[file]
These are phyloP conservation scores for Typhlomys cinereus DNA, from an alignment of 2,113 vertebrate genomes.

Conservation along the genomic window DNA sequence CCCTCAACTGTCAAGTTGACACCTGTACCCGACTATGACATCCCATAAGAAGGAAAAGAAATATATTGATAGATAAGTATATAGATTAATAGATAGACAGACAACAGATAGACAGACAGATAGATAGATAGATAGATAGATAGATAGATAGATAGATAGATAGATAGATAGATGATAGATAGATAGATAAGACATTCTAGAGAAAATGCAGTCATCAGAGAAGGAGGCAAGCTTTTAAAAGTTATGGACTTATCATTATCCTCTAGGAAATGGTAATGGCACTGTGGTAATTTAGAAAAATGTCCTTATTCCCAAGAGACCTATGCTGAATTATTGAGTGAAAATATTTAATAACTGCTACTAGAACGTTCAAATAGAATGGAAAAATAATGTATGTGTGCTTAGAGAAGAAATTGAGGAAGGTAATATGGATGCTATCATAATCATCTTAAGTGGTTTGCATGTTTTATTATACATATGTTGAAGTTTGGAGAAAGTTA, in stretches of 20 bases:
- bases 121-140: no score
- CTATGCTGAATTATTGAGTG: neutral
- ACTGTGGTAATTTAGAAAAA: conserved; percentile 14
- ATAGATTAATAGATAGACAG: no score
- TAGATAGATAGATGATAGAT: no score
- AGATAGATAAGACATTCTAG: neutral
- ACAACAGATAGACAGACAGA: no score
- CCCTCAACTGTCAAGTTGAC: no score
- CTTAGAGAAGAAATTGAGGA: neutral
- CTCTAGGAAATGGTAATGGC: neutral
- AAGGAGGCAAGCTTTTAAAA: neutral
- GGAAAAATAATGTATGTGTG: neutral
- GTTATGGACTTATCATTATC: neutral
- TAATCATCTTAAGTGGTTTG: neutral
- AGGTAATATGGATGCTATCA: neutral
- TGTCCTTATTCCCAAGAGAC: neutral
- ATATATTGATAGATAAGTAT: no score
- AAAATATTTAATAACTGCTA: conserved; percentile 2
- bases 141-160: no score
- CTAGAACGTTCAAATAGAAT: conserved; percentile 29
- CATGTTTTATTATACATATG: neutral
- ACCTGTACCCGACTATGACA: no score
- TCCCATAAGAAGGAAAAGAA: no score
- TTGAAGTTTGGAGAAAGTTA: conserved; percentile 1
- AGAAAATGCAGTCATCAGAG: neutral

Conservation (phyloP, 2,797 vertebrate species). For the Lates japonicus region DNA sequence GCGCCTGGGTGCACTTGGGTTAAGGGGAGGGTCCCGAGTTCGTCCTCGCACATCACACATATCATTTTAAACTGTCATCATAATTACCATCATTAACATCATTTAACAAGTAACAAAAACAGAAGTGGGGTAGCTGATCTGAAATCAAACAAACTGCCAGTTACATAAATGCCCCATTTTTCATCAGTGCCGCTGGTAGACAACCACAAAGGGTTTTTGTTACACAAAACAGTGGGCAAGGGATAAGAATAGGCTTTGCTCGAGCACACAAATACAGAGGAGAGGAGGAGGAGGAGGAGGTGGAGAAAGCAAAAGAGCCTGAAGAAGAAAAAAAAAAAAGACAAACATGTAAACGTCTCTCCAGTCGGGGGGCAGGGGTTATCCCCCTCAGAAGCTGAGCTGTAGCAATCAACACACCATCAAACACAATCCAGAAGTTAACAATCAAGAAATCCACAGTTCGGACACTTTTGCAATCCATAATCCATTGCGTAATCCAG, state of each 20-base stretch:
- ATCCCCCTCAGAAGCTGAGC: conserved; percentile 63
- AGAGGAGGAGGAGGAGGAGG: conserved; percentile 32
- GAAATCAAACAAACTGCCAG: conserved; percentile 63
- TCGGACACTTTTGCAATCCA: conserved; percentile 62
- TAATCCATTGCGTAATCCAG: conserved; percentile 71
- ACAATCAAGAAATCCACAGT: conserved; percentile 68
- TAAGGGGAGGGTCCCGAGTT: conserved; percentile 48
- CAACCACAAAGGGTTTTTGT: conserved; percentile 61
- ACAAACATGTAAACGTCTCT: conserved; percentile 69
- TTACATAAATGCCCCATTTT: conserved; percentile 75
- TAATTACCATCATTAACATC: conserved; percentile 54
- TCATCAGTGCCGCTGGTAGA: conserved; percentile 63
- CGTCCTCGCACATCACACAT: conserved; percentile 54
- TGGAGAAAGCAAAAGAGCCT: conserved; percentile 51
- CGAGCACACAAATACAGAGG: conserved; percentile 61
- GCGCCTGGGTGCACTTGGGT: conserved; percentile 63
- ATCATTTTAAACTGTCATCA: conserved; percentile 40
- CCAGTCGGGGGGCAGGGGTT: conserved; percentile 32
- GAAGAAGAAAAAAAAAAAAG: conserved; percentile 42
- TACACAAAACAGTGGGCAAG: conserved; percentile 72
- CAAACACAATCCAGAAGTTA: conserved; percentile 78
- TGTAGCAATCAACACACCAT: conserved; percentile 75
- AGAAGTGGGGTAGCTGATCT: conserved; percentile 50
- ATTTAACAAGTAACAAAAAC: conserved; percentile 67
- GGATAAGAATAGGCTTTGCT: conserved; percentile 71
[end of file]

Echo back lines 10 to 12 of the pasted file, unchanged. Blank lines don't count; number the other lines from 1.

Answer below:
- CCCTCAACTGTCAAGTTGAC: no score
- CTTAGAGAAGAAATTGAGGA: neutral
- CTCTAGGAAATGGTAATGGC: neutral